Interview: Ramon Ang
Given its reliance on imports, how can the Philippines best shield itself from fluctuations in the price of oil and its derivatives?
RAMON ANG: As a country wholly dependent on crude oil and finished product imports, the Philippines is affected by movements in international oil prices. The industry remains risky given its exposure to external factors including volatility in international oil markets. With this reality, the local oil industry has adopted a weekly price adjustment mechanism to ensure that pump prices are adjusted, either upward or downward, in a timely and transparent manner.
To further lessen the country’s dependence on imported fuels, the government continues its efforts to develop alternative fuels. Petron has been very supportive of government initiatives to use biofuels, namely ethanol and coco methyl ester (CME). Currently, most of our gasolines are blended with 10% ethanol, while our diesel products contain 2% CME. The government should also work to encourage more domestic production by continuing programmes to entice companies to participate in oil exploration efforts in the country.
How can the country best progress towards its stated goals of energy self-sufficiency and security?
ANG: The country should invite or attract substantial investments in strategic industries such as oil exploration, refining and power generation. These sectors are the bedrock of any industrialised nation. On top of these, the government is taking a close look at other sustainable sources of energy such as wind and solar.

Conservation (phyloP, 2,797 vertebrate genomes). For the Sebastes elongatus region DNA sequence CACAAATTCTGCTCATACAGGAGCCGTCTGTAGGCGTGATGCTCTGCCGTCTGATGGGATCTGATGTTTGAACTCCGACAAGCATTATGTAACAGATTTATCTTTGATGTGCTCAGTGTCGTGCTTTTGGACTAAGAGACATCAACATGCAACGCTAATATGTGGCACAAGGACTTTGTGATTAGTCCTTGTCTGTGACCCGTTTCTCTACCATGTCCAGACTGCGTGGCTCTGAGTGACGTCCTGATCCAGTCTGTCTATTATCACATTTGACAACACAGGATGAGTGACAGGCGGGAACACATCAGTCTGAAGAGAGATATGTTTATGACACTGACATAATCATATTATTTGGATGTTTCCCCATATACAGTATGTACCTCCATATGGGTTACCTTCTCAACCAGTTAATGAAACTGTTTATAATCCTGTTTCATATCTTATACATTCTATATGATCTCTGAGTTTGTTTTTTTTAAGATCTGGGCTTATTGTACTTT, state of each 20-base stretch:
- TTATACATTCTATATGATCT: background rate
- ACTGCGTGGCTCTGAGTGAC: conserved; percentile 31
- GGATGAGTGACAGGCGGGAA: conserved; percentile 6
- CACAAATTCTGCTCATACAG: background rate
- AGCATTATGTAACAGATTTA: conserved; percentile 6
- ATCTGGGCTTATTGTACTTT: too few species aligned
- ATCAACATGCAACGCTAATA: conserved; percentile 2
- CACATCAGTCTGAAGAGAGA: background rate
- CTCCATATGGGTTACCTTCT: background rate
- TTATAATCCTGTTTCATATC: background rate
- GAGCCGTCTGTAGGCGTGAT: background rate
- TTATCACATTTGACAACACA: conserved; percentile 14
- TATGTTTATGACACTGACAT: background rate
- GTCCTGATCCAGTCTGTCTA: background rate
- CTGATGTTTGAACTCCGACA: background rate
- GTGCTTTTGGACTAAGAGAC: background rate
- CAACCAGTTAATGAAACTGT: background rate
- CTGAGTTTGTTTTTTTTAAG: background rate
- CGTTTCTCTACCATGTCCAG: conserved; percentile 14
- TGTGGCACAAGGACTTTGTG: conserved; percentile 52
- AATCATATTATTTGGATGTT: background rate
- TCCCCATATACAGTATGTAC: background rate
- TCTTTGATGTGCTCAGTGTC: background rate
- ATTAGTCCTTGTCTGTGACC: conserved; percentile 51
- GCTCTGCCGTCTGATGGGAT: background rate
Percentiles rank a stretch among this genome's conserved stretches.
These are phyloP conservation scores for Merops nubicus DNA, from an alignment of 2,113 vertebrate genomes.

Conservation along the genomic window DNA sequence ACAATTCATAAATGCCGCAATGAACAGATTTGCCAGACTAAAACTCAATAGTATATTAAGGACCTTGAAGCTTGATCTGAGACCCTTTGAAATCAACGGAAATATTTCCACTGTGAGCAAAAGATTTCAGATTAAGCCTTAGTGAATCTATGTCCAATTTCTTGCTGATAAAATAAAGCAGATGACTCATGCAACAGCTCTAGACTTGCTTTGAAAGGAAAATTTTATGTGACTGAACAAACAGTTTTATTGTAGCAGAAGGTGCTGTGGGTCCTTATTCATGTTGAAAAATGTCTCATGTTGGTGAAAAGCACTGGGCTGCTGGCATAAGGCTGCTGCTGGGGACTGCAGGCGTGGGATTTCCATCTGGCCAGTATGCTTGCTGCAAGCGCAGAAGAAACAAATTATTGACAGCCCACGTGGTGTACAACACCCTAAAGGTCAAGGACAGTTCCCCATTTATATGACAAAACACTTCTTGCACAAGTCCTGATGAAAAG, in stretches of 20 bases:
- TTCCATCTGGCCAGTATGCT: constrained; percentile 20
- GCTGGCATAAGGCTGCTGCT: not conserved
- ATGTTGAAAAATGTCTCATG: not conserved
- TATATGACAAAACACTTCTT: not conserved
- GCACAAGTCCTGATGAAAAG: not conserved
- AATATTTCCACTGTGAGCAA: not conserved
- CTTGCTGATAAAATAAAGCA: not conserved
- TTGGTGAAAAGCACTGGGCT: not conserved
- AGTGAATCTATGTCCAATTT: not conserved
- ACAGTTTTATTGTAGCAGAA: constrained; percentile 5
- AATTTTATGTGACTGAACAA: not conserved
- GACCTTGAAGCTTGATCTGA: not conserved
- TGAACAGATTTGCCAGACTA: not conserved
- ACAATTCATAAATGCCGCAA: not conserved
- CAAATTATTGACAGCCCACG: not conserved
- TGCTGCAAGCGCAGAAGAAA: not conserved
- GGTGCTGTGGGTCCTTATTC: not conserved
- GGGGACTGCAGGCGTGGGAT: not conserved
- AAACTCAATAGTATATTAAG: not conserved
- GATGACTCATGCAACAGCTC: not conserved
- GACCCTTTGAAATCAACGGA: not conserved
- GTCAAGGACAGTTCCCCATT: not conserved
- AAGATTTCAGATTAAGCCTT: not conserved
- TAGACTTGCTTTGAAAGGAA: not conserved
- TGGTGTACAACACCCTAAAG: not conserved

How can the Philippines work to stamp out smuggling, which remains a significant challenge to formal downstream and retail players?
ANG: Oil smuggling is a major industry concern that victimises the customers with cheap, poor-quality fuels that can destroy car engines. It also deprives the government of revenue that could have been used for socio-civic projects. Legitimate industry players are working closely with concerned government agencies on this. Several initiatives in place include fuel marking and closer monitoring of depots.
Do you see opportunity in the market for additional downstream and value-added refineries to set up shop in the country?
ANG: Yes, especially since local fuel demand is projected to grow over the long term. At the same time, the country imports nearly 50% of its finished product requirements so there is definitely more opportunities to establish refineries in the country. With demand for petrochemicals, as well as for products derived from petrochemicals, continuing to grow in the Philippines and around the world, it makes sense to have additional local production in the near future.
The local production of petrochemicals is essential to the country’s growth since these are the raw materials used in a variety of everyday applications. Food packaging, common home plastic wares, computers and automobile parts are just a few of the products derived from petrochemicals.
What challenges and opportunities does the country’s geography present to players involved in the retail and downstream segments?
ANG: There are many underserved areas across the archipelago where retailers have been pursuing rather aggressive expansion strategies. At the same time, at any given moment, market forces could demand drastic changes across the industry’s supply chain. It is important for retailers to continue to integrate and to improve logistics infrastructure to eliminate unnecessary costs and to ensure sustainability and continuous flexibility. As service stations have spread out beyond Metro Manila, they have also become catalysts for economic growth in the countryside. These service stations create business opportunities for small entrepreneurs, and they have generated much-needed employment in some of the more far-flung areas of the country.
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